Colorado Enacts New Teacher Reforms

Colorado may be the new national leader when it comes to changing the way we employ teachers. The Denver Post offers the following summary of a bill that is heading to the desk of Gov. Bill Ritter, a Democrat:

New teachers will earn nonprobationary status after three positive annual evaluations, half of which will be calculated by their student’s academic growth.

Veteran teachers could lose nonprobationary status after two consecutive “ineffective” evaluations.

Veteran teachers displaced from jobs will be allowed two years to find a position before they are taken off the payroll. Teachers and schools must approve of their placement under a “mutual consent” system.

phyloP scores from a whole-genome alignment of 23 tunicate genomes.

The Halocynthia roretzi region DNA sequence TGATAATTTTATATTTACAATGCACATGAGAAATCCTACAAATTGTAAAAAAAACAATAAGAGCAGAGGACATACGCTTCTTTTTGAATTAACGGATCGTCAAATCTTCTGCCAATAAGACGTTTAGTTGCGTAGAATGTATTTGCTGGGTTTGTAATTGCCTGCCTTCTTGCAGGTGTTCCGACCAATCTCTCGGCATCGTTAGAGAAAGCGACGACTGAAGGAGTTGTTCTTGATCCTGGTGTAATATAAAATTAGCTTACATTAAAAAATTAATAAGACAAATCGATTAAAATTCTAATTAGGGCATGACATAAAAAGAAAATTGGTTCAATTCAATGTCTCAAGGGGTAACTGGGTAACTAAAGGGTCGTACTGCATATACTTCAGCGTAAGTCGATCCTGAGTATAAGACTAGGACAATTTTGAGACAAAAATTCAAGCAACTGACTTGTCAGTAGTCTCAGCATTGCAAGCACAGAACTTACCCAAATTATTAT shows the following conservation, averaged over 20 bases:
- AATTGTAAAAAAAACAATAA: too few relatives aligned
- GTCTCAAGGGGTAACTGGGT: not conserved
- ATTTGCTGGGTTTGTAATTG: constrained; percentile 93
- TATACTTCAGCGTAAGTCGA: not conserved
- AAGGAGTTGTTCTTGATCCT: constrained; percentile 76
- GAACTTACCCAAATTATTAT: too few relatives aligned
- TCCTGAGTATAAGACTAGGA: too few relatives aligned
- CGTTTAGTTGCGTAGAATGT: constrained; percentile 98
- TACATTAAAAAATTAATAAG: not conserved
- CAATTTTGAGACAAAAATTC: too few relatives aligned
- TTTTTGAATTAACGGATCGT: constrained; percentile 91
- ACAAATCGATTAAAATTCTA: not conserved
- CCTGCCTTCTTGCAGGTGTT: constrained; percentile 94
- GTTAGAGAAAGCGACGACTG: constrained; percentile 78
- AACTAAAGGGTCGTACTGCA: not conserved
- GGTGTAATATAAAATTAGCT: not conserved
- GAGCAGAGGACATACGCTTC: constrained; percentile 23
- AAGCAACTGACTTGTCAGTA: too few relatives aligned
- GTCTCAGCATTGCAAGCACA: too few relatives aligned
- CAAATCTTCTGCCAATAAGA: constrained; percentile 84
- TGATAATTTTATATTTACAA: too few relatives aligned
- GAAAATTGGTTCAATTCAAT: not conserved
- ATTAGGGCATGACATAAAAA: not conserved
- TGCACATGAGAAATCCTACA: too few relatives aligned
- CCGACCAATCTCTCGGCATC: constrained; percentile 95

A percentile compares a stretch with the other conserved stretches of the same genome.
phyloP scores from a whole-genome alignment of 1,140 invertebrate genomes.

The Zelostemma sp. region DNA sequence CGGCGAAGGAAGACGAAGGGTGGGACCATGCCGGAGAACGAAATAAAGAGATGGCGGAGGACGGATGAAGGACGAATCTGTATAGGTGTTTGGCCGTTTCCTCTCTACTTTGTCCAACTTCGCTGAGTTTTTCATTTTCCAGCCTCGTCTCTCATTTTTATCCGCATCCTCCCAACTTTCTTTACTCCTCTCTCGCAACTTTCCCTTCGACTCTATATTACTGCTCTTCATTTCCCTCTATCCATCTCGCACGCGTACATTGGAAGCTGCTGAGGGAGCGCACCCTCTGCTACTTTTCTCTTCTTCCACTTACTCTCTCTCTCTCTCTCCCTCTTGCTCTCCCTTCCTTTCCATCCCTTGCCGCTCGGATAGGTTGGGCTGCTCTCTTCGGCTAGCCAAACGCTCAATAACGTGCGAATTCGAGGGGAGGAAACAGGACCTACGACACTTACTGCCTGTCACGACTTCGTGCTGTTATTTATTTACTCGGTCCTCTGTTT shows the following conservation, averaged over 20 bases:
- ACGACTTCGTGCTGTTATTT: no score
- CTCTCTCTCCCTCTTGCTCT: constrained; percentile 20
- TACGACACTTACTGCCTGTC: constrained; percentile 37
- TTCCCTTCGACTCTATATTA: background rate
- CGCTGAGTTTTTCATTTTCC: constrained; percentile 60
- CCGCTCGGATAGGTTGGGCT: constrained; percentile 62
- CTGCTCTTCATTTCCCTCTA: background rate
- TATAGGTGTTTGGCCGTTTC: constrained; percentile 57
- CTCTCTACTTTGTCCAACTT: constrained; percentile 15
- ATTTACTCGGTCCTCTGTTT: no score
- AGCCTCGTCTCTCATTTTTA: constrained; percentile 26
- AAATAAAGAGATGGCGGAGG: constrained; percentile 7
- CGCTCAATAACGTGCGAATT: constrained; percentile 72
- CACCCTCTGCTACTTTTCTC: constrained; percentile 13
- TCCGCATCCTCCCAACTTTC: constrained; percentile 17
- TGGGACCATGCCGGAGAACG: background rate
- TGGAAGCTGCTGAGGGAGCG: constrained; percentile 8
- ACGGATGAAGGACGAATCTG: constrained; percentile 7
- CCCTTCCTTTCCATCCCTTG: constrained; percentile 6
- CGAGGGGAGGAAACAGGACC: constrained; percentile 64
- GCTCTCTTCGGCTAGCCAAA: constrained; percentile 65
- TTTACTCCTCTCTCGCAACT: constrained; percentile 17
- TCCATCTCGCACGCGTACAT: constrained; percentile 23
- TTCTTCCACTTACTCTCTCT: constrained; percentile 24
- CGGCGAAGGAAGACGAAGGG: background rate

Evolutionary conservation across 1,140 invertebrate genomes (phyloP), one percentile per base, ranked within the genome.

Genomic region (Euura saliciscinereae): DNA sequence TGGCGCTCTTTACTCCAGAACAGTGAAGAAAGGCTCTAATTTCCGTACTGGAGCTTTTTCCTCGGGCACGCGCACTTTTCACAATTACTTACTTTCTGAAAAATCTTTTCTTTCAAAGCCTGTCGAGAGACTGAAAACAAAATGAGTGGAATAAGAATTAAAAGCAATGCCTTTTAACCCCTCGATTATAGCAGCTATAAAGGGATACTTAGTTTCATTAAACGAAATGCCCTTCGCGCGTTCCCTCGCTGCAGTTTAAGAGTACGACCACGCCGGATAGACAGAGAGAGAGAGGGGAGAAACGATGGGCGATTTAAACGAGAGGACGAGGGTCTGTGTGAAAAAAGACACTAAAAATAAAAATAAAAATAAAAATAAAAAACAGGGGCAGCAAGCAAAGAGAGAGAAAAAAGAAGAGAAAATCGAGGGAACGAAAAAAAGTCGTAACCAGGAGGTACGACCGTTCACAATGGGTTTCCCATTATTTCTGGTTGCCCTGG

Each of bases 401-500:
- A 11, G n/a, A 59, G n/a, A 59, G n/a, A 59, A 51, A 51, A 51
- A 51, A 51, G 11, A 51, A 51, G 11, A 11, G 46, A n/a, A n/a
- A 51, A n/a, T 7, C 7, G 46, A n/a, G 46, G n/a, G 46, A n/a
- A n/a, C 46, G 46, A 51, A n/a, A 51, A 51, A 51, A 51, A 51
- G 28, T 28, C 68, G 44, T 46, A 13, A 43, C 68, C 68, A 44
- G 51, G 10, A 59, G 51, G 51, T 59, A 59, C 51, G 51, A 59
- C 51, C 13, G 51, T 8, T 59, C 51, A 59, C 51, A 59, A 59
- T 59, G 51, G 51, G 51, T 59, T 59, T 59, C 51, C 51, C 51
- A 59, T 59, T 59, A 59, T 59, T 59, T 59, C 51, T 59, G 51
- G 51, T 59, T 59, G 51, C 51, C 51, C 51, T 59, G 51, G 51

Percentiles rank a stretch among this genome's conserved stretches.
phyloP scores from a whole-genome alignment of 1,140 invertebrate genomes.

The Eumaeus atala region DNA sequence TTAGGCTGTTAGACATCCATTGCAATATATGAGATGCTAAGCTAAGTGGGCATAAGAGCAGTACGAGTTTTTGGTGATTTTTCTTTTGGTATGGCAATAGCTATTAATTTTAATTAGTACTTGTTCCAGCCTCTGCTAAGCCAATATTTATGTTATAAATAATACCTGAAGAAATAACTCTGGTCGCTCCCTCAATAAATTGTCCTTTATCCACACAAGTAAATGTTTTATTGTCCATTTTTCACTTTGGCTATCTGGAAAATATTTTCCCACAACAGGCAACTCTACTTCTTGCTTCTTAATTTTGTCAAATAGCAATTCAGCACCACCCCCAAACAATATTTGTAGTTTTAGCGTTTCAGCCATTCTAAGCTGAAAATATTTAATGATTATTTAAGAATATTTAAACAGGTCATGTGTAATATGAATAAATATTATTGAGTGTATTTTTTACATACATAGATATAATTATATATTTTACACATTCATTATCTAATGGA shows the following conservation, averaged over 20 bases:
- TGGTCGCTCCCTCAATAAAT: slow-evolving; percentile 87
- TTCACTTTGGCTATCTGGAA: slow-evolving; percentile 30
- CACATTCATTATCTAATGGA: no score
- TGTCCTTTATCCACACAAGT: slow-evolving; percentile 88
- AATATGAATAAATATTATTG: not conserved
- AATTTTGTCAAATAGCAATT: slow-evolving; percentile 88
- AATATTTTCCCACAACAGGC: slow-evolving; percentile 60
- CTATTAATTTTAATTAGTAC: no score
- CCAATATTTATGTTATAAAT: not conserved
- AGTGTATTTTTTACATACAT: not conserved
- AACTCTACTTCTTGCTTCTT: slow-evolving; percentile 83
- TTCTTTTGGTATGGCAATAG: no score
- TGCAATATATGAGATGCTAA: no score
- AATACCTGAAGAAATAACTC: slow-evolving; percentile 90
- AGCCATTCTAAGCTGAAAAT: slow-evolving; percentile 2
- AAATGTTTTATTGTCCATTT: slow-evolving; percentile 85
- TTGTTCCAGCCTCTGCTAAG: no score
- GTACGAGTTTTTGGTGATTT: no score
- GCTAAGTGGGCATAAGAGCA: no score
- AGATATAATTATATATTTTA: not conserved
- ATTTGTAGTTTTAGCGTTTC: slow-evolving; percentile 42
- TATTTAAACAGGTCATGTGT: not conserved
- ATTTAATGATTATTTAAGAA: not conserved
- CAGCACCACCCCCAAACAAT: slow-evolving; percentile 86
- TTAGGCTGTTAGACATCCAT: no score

A two-year grace period? That’s generous, to say the least, but fact that teachers deemed “ineffective” could be removed is (unfortunately) revolutionary. In addition, teachers who receive an “ineffective” rating can appeal the decision to binding arbitration.

Representatives from both The New Teacher Project and the National Council on Teacher Quality give the measure high praise.

The legislative web site is not user-friendly; I had to download a version of the bill in WordPerfect (who uses WordPerfect anymore?), and can’t find an easy way to upload it to this site. I think you can download a copy in PDF.

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